Hyderabad-based Bharat Biotech, which has developed Covaxin, had submitted EOI (Expression of Interest) to the World Health Organisation on April 19 for the vaccine’s Emergency Use Listing (EUL).
A technical advisory group of the UN health agency which met on Tuesday has sought “additional clarifications” from Bharat Biotech for Covaxin to conduct a final “risk-benefit assessment” for Emergency Use Listing of the vaccine.
“Let me say that Bharat has been submitting data regularly and very quickly, but they submitted the last batch of data on the 18th of October,” Dr Mariangela Simao, Assistant Director General, Access to Medicines and Health Products at WHO, said at a press briefing in Geneva.
She was responding to a question on the delay in granting the Emergency Use Listing to Covaxin while Chinese vaccines Sinopharm and Sinovac were given approval even “with lack of data.”
Simao said that when the technical advisory group met on October 26 to discuss the EUL for Covaxin, they asked Bharat Biotech for additional clarifications. The technical advisory group will reconvene on November 2 for the final risk-benefit assessment of Covaxin EUL.
She said WHO is in touch with Bharat Biotech and has “daily conversations” and calls and meetings “clarifying what additional data needs” to be submitted to the technical expert group.
“Let me just clarify and without wanting to mention any specific manufacturer but saying that we have assessed an Indian manufacturer earlier in the year and it took 30 days,” she said, a reference to the Serum Institute of India which manufactures the AstraZeneca Covishield vaccine.
“So this is not about moving quicker with one or another vaccine…We really trust the Indian industry. India produces different majority of vaccines in the world, high quality vaccines. We are right now at the last stage of the assessment by this external advisory group and we hope to have a final recommendation to the WHO next week. I hope that’s well understood.”
She said that it is important to highlight that the process that WHO uses for issuing the Emergency Use Listing is a very transparent process and there are “no secrets” involved except for any confidential information.
“Everything else, the procedures that WHO uses, are independent of which country is manufacturing the vaccine,” she said, adding that the process is based on the best international standards available.
Simao also noted that sometimes WHO needs to inspect the manufacturer, if it hasn’t done an inspection in the recent term.
“It wasn’t the case of Bharat. We did not need to inspect Bharat,” she said, adding that once the manufacturer has completed submitting all the data to WHO, it is put through for assessment by an external Technical Advisory Group, which comprises experts from six different nationalities and they look at all the data that has been collected by WHO, provided by the manufacturer in recommend the Emergency Use Listing.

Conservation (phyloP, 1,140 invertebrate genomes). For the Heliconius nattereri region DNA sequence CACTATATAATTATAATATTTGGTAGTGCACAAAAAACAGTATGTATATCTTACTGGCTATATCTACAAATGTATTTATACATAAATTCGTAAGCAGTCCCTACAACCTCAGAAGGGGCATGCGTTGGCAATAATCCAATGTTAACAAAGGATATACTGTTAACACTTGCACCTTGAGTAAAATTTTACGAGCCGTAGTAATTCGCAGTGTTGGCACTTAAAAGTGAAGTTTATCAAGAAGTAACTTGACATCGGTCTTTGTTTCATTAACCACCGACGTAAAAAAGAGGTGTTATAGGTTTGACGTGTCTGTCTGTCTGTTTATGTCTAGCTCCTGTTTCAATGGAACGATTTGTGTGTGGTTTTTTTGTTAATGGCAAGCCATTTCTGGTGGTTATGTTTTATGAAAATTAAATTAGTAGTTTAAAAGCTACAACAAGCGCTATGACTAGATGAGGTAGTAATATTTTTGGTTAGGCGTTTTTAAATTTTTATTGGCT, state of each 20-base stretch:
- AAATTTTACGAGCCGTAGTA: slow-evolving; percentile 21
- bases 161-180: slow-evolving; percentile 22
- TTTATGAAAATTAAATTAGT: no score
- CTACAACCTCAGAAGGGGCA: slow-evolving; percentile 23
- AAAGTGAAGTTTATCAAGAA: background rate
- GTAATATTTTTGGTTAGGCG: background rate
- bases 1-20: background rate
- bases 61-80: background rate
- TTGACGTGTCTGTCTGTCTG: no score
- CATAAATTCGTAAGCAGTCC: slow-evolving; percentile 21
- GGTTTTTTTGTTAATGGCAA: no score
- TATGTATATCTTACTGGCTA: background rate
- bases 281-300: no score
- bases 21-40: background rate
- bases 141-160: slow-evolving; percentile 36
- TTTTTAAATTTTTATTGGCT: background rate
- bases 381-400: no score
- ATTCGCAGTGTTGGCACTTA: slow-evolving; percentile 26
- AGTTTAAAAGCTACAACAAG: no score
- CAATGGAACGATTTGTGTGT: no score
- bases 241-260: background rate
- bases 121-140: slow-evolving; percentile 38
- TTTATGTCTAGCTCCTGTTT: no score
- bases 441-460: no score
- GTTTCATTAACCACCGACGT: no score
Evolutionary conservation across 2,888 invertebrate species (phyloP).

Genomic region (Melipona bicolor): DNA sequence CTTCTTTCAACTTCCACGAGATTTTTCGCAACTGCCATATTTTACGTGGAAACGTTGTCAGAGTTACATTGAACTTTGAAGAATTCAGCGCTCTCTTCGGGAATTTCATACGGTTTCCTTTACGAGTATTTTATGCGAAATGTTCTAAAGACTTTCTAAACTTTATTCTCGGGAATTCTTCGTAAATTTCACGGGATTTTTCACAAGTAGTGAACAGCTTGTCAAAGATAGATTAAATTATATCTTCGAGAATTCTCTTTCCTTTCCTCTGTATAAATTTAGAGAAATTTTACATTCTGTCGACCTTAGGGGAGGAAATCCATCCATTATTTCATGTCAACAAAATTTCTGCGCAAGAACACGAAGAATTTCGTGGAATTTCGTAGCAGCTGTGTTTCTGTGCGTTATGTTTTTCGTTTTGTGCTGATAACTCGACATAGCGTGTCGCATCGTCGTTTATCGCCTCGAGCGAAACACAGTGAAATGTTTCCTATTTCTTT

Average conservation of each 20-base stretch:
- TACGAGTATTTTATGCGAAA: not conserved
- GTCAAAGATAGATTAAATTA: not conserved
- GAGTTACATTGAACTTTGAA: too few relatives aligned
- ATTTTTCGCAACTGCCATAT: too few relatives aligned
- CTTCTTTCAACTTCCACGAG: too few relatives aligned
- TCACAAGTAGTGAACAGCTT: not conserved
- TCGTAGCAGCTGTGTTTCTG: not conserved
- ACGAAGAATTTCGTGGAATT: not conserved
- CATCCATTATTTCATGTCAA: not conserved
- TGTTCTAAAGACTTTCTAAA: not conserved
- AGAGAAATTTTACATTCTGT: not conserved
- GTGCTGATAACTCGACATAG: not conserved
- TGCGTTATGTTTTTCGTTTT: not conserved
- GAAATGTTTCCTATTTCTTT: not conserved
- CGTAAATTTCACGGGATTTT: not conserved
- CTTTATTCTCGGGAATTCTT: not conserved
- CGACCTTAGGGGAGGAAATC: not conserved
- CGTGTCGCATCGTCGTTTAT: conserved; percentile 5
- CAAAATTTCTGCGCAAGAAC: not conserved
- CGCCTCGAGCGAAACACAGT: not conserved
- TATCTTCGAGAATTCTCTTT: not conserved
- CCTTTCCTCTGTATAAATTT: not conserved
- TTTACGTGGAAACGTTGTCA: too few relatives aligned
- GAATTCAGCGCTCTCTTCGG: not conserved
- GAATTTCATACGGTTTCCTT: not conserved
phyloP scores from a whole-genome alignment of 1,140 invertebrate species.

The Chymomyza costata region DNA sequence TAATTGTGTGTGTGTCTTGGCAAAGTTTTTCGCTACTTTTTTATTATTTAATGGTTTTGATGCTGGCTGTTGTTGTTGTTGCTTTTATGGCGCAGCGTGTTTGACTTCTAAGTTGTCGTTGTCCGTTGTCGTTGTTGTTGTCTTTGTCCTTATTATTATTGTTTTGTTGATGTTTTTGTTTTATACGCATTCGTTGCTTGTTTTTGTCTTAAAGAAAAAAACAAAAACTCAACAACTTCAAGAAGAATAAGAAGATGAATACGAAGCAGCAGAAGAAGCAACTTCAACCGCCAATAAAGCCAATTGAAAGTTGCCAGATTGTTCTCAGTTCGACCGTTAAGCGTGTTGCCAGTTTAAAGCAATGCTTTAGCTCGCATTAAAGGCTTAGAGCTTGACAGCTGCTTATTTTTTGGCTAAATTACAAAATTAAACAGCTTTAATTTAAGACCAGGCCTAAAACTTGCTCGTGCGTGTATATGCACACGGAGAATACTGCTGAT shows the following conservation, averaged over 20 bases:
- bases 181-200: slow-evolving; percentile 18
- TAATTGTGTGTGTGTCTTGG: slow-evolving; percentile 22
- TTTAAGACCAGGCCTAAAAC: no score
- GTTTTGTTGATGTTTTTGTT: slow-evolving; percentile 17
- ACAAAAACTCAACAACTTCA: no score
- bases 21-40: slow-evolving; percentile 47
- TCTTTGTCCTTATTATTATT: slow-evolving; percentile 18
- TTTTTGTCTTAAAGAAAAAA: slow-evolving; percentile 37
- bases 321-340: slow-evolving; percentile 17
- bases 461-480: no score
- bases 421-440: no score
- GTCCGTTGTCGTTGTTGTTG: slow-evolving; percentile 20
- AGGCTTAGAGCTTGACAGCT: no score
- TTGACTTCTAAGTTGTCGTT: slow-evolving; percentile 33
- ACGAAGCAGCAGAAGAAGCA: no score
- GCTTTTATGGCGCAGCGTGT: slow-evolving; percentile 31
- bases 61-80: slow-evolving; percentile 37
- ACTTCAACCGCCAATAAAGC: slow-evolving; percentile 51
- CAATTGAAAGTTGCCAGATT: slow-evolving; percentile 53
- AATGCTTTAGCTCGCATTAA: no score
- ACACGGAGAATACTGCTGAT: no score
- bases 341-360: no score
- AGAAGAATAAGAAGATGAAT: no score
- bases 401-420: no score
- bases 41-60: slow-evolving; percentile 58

She noted that in the case of the two Chinese vaccines also, the group had asked for additional clarifications and the entire process was followed to assess the Chinese vaccines. One of the Chinese vaccines was issued Emergency Use Listing one month after the first technical advisory group meeting, while the second vaccine was given EUL after six weeks, she said.
Simao noted that at the moment, including Bharat Biotech’s Covaxin, WHO is assessing eight vaccine candidates.
She said Bharat Biotech started the rolling submission on July 6. “We are treating this as a very urgent matter and we have teams working seven by seven on the topic.”
Responding to the Covaxin question, Dr Bruce Aylward, Senior Advisor to WHO Director General Dr Tedros Adhanom Ghebreyesus, said that in the “stressful situation we are all working under in this pandemic, it is so important that we’re accurate in the information that we use and that we share. And we just want to highlight, be on the record, that there were a number of inaccuracies in the way the issue was presented.”
He added that the actual information about the EUL dates, process is all available transparently on WHO website.
“We’re committed at the organisation from the very top under the Director General to move these processes as rapidly as possible. But let’s be very clear, the timeline for EULing a vaccine depends 99% on manufacturers, the speed, the completeness with which they can get data to the independent groups that assesses for WHO. We just want to be very, very clear on that point.”
Aylward added that WHO’s job is to save as many lives as possible and as fast as possible. This includes ensuring no product lies unused.
While the organisation does everything, he said, “we need manufacturers, the regulator agencies, others we work with to make sure they have the information they need to make those determinations. We need to make sure the products are safe and effective and produced to the right quality. And that takes a little bit of time, but it’s in the interest of global safety.”
WHO Chief Scientist Soumya Swaminathan said that one of the reasons for the high amount of stress that people who’ve received vaccines which are not yet approved, either by WHO or by any of the other main stringent regulatory agencies, is “because of restrictions in travel that have been imposed.”
She reiterated that the emergency committee that reviews the International Health Regulations met again last week and underlined their previous recommendations that countries should not use vaccination status or selective vaccination status as the sole criteria for entry for travel.
Bharat Biotech’s Covaxin and AstraZeneca and Oxford University’s Covishield are the two widely used vaccines in India.
The WHO has so far approved Covid-19 vaccines of Pfizer-BioNTech, AstraZeneca-SK Bio/Serum Institute of India, Johnson & Johnson-Janssen, Moderna, and Sinopharm for emergency use.
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